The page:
Ascension Day

This is the text of a sermon for Ascension Day, in the parish where I am now licensed. The Scriptures referenced are Luke 24:44-53 and Ephesians 1:15-23.

So often, when we think about Christ’s ascension, we think of it from the earthly side.  We imagine something like the picture on the front of tonight’s pew sheet; Jesus ascending into clouds, the apostles and their companions standing around gazing upwards, all of that.  But if that was problematic or even a crisis point for the people standing on earth, I read one author who suggested it was just as much of a shock to the angels in heaven; Christ returned, fully human, and sat on the throne at the right hand of the father, and nothing was ever going to be the same again.

You see, the point about Christ’s ascension is not so much about his going away, or the physics of where or how he has gone, as it is about locating him now.  About having the wisdom to recognise that he is at the right hand of the Father, in the heavenly places, with all things under his feet, and is head over all things.  The imagery is spatial but it is one way of articulating relationships of comparative power and status, which have implications for the church, the physical created world and even for heaven.

Christ is now in the presence of the Father, in the place where events of even cosmic significance are decided; and seated in the position to which every other power and authority must defer.

In the reading from the letter to the Ephesians which we heard tonight, Paul writes about Christ’s superiority to “all rule and authority and power and dominion,” and in the language of the time, this was understood to refer to demonic power, which Jewish thought saw at work behind idolatry, and all the practices, dispositions and structures which alienate people from God and from one another.  For the Ephesians, Christian converts in an environment where pagan worship and the practice of magic were both common, this reminder of Christ’s superiority to all such things was, no doubt, timely.

But even to us, who may be more hesitant in identifying demonic forces behind our own experiences of alienation and dehumanisation, it is helpful and timely to remember that the reign of Christ surpasses – and will in time bring to an end – all rule and authority which would see God ignored and human beings reduced to less than the image and glory of God.

The mention in the text of “this age but also…the age to come” points to the reality that although Christ’s rule over all things is already determined and established, it is yet to be brought to its fullness.

Paul prays that “you may know what is the hope to which he has called you;” hope that has been begun in and which draws its life from Christ, raised from the dead and seated at the Father’s right hand in the heavenly places.  That hope is not yet brought to fulfillment; God’s will is still unfolding, and we – the body of which Christ is uniquely and personally the head – find ourselves caught up in the drama, somewhere between the overture and the final curtain.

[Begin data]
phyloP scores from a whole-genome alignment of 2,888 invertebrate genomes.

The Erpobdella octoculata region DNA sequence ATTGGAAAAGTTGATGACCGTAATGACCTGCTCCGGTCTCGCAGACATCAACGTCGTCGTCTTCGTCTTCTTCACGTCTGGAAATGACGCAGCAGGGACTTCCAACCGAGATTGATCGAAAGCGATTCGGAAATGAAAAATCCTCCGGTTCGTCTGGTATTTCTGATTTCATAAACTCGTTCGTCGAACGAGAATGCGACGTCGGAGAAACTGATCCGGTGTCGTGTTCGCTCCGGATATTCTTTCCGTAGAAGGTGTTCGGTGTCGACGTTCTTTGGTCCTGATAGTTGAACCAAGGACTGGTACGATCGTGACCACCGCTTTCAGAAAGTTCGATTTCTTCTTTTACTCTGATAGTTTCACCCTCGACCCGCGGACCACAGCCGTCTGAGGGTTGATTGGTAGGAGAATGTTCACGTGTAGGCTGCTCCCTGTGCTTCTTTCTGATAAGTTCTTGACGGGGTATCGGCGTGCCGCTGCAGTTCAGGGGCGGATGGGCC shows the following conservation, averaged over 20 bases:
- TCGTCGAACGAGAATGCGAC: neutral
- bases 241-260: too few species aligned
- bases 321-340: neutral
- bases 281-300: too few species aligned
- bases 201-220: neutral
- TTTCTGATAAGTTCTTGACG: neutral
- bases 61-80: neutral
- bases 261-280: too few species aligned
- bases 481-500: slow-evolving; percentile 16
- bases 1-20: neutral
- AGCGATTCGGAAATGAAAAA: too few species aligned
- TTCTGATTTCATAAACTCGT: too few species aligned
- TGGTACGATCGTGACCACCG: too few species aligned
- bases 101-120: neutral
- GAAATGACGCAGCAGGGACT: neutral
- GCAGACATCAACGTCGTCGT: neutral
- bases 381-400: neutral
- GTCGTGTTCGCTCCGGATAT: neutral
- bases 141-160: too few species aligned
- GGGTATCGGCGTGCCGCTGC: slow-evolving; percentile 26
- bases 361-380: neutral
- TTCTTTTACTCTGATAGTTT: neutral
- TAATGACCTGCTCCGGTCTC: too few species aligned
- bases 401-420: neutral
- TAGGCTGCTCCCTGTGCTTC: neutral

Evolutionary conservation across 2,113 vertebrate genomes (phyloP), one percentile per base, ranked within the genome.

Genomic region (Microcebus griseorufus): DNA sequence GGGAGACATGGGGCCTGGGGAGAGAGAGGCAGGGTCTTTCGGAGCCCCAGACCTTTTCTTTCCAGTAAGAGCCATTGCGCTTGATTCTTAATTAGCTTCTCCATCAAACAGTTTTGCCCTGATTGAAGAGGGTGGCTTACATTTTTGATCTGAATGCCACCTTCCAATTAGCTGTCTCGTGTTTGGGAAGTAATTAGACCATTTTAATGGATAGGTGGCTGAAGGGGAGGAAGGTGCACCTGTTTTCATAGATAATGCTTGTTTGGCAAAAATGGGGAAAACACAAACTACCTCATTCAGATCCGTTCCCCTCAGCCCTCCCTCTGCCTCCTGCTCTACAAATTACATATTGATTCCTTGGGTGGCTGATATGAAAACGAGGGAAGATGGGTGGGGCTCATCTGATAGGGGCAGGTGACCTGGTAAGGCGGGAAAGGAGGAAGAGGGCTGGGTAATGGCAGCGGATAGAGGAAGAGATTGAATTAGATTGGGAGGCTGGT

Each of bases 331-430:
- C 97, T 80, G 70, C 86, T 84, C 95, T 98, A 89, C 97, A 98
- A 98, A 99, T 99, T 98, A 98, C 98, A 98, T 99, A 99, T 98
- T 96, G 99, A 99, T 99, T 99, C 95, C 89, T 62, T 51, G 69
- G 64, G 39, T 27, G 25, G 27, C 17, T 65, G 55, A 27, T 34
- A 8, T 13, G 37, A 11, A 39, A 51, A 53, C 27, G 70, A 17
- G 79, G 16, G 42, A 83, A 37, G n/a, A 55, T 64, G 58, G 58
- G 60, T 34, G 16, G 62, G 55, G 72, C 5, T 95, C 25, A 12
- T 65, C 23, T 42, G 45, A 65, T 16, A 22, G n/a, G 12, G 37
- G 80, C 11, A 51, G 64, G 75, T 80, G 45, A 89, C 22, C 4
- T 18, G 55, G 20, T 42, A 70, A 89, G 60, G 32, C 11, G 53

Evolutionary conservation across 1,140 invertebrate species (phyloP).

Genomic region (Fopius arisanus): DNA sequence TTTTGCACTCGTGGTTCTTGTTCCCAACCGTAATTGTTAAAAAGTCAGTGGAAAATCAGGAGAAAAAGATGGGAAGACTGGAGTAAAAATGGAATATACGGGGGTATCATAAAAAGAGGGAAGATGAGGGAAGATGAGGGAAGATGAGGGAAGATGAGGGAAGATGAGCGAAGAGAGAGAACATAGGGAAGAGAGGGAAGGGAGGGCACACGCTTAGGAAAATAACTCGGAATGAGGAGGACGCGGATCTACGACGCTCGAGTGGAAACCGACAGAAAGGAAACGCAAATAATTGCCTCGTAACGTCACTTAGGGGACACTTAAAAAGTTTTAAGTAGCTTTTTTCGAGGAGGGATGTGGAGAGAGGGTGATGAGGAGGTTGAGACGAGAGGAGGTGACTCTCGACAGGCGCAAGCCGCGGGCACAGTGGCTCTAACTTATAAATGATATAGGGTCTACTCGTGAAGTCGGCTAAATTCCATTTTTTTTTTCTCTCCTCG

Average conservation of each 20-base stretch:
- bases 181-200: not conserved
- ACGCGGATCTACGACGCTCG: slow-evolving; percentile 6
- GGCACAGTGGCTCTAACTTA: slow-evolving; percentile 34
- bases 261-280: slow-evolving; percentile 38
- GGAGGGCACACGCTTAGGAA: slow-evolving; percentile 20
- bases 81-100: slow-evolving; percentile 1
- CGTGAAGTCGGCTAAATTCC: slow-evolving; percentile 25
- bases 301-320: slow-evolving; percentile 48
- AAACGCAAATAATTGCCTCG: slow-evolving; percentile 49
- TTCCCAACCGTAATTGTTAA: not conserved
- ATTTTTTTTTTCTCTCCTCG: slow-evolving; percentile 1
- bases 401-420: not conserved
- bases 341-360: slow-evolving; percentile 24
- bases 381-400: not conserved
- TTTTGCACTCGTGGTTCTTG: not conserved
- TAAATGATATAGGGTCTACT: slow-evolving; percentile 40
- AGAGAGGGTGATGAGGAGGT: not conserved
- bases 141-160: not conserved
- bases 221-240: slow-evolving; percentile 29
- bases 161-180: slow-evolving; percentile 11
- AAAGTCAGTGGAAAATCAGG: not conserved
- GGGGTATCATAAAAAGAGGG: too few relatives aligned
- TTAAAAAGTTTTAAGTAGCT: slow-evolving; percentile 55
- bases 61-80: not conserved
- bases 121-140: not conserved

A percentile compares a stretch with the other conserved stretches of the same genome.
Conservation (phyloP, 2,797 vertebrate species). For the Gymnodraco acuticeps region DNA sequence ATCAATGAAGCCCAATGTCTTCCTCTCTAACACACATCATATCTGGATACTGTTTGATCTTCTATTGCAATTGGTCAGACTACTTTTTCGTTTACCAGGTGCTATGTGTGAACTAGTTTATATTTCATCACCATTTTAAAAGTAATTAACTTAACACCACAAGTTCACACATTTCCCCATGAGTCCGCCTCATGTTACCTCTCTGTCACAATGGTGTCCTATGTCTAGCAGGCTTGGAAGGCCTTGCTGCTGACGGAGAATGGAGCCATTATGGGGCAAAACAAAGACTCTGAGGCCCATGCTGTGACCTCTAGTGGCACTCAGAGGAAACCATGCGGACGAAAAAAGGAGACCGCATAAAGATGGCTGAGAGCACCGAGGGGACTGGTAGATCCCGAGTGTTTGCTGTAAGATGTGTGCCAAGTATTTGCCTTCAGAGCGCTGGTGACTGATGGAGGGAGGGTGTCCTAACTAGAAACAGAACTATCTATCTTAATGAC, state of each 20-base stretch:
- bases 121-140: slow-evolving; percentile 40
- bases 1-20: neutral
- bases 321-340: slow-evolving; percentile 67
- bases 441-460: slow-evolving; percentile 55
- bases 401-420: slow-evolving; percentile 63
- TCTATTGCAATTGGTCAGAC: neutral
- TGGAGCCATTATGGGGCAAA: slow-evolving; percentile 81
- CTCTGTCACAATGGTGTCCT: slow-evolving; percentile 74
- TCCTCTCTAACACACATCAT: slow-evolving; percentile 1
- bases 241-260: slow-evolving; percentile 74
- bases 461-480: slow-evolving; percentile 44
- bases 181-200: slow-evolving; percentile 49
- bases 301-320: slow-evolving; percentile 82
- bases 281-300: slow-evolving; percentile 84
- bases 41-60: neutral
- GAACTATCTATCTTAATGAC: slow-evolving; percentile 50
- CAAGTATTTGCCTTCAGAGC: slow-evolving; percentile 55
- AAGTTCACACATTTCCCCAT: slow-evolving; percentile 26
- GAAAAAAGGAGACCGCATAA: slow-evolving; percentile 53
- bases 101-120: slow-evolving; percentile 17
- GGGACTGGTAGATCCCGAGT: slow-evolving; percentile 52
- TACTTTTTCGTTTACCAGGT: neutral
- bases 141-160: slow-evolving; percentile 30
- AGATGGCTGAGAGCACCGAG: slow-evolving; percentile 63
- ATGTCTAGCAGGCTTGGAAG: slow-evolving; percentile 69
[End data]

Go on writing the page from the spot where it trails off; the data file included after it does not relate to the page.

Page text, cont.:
But because we have been given a Spirit of wisdom and revelation, we know something of the final scenes, have caught a glimpse of that hope, the final reign of God in which all that is wrong will be put right, and God will be all in all.  As the church, the body of Christ, even, the text says, “the fullness of him who fills all in all,” we are called to participate in bringing that about.  Hope is not primarily an emotion, but an expectation expressed in the orientation of our priorities and our lives.

And I should say that this is not only an outward-oriented reality; as if Ascension Day might have much to do with social justice but not so much about anything else.  Make no mistake; this is just as much an internal reality as well.  The reign of Christ must be as much in each of our hearts, and has as much to do with individual holiness and obedience – unfashionable terms though those are – as it does with social justice.

In that regard, I’m reminded of the words of a worship song which I’ve sung a great deal elsewhere.  I won’t sing it for you, but just read you a couple of verses:

Lord, take up your holy throne,
deep within my heart.
Take the place that is yours alone,
deep within my heart.

Lord, take up your holy throne,
throughout all the earth.
Take the place that is yours alone,
throughout all the earth.

And of the increase of your government,
there shall be no end,
there shall be no end,
there shall be no end;
you are worthy, Lord, to reign.

I can think of no more fitting prayer to finish with on Ascension Day.

 As a bonus, here in the blog I can add a link to a youtube version of the song I quoted, so you can listen as well as read.

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